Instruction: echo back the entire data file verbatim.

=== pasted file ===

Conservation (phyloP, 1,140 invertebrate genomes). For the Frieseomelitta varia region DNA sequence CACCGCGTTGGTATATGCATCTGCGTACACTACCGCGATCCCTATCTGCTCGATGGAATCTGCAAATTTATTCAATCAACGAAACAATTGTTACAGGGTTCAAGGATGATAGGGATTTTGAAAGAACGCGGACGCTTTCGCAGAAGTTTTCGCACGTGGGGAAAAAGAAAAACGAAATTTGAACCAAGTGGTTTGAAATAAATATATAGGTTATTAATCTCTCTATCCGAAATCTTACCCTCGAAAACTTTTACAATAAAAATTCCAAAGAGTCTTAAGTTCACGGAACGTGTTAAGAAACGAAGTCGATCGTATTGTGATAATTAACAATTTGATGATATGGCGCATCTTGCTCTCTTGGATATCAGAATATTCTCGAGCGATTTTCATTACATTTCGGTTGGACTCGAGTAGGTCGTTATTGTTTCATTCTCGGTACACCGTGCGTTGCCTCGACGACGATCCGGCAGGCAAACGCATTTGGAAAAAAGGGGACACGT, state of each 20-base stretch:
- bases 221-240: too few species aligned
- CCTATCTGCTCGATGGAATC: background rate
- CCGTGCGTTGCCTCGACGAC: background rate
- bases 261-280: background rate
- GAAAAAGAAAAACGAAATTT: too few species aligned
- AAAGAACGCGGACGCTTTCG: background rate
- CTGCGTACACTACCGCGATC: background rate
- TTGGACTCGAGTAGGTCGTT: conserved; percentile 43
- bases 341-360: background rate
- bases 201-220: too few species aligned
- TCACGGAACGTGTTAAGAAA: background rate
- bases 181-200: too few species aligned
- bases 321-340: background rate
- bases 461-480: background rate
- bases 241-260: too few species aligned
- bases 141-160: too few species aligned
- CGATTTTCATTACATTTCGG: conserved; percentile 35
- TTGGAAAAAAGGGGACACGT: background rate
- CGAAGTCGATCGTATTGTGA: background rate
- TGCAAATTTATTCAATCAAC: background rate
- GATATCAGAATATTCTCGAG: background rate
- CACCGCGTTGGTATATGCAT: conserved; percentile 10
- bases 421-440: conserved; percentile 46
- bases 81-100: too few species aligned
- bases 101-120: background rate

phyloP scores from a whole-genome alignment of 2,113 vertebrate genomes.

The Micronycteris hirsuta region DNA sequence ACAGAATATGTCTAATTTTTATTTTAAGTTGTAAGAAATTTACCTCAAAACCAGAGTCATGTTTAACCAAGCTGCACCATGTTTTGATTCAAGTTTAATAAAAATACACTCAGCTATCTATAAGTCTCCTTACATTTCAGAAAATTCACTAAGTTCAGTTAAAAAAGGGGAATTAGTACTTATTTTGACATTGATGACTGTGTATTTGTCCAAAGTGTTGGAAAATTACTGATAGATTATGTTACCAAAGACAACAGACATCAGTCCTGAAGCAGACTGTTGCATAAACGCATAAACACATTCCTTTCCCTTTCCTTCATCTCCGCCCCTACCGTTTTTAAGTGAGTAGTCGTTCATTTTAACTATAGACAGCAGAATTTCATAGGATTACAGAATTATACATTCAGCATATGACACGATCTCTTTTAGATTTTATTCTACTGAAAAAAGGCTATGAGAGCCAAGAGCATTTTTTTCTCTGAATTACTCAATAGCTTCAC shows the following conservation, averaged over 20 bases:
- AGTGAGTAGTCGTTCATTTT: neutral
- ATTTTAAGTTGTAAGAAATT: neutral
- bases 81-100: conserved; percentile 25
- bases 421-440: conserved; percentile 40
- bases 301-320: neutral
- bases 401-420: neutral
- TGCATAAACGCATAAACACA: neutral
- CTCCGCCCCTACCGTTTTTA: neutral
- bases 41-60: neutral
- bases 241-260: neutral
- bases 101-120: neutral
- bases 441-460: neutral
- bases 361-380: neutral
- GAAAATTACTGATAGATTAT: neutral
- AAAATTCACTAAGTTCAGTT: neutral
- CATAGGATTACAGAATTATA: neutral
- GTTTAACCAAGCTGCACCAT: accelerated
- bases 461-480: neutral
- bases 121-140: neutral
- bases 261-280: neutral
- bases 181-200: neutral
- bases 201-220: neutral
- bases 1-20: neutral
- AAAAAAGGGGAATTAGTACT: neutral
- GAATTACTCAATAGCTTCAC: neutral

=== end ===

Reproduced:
Conservation (phyloP, 1,140 invertebrate genomes). For the Frieseomelitta varia region DNA sequence CACCGCGTTGGTATATGCATCTGCGTACACTACCGCGATCCCTATCTGCTCGATGGAATCTGCAAATTTATTCAATCAACGAAACAATTGTTACAGGGTTCAAGGATGATAGGGATTTTGAAAGAACGCGGACGCTTTCGCAGAAGTTTTCGCACGTGGGGAAAAAGAAAAACGAAATTTGAACCAAGTGGTTTGAAATAAATATATAGGTTATTAATCTCTCTATCCGAAATCTTACCCTCGAAAACTTTTACAATAAAAATTCCAAAGAGTCTTAAGTTCACGGAACGTGTTAAGAAACGAAGTCGATCGTATTGTGATAATTAACAATTTGATGATATGGCGCATCTTGCTCTCTTGGATATCAGAATATTCTCGAGCGATTTTCATTACATTTCGGTTGGACTCGAGTAGGTCGTTATTGTTTCATTCTCGGTACACCGTGCGTTGCCTCGACGACGATCCGGCAGGCAAACGCATTTGGAAAAAAGGGGACACGT, state of each 20-base stretch:
- bases 221-240: too few species aligned
- CCTATCTGCTCGATGGAATC: background rate
- CCGTGCGTTGCCTCGACGAC: background rate
- bases 261-280: background rate
- GAAAAAGAAAAACGAAATTT: too few species aligned
- AAAGAACGCGGACGCTTTCG: background rate
- CTGCGTACACTACCGCGATC: background rate
- TTGGACTCGAGTAGGTCGTT: conserved; percentile 43
- bases 341-360: background rate
- bases 201-220: too few species aligned
- TCACGGAACGTGTTAAGAAA: background rate
- bases 181-200: too few species aligned
- bases 321-340: background rate
- bases 461-480: background rate
- bases 241-260: too few species aligned
- bases 141-160: too few species aligned
- CGATTTTCATTACATTTCGG: conserved; percentile 35
- TTGGAAAAAAGGGGACACGT: background rate
- CGAAGTCGATCGTATTGTGA: background rate
- TGCAAATTTATTCAATCAAC: background rate
- GATATCAGAATATTCTCGAG: background rate
- CACCGCGTTGGTATATGCAT: conserved; percentile 10
- bases 421-440: conserved; percentile 46
- bases 81-100: too few species aligned
- bases 101-120: background rate

phyloP scores from a whole-genome alignment of 2,113 vertebrate genomes.

The Micronycteris hirsuta region DNA sequence ACAGAATATGTCTAATTTTTATTTTAAGTTGTAAGAAATTTACCTCAAAACCAGAGTCATGTTTAACCAAGCTGCACCATGTTTTGATTCAAGTTTAATAAAAATACACTCAGCTATCTATAAGTCTCCTTACATTTCAGAAAATTCACTAAGTTCAGTTAAAAAAGGGGAATTAGTACTTATTTTGACATTGATGACTGTGTATTTGTCCAAAGTGTTGGAAAATTACTGATAGATTATGTTACCAAAGACAACAGACATCAGTCCTGAAGCAGACTGTTGCATAAACGCATAAACACATTCCTTTCCCTTTCCTTCATCTCCGCCCCTACCGTTTTTAAGTGAGTAGTCGTTCATTTTAACTATAGACAGCAGAATTTCATAGGATTACAGAATTATACATTCAGCATATGACACGATCTCTTTTAGATTTTATTCTACTGAAAAAAGGCTATGAGAGCCAAGAGCATTTTTTTCTCTGAATTACTCAATAGCTTCAC shows the following conservation, averaged over 20 bases:
- AGTGAGTAGTCGTTCATTTT: neutral
- ATTTTAAGTTGTAAGAAATT: neutral
- bases 81-100: conserved; percentile 25
- bases 421-440: conserved; percentile 40
- bases 301-320: neutral
- bases 401-420: neutral
- TGCATAAACGCATAAACACA: neutral
- CTCCGCCCCTACCGTTTTTA: neutral
- bases 41-60: neutral
- bases 241-260: neutral
- bases 101-120: neutral
- bases 441-460: neutral
- bases 361-380: neutral
- GAAAATTACTGATAGATTAT: neutral
- AAAATTCACTAAGTTCAGTT: neutral
- CATAGGATTACAGAATTATA: neutral
- GTTTAACCAAGCTGCACCAT: accelerated
- bases 461-480: neutral
- bases 121-140: neutral
- bases 261-280: neutral
- bases 181-200: neutral
- bases 201-220: neutral
- bases 1-20: neutral
- AAAAAAGGGGAATTAGTACT: neutral
- GAATTACTCAATAGCTTCAC: neutral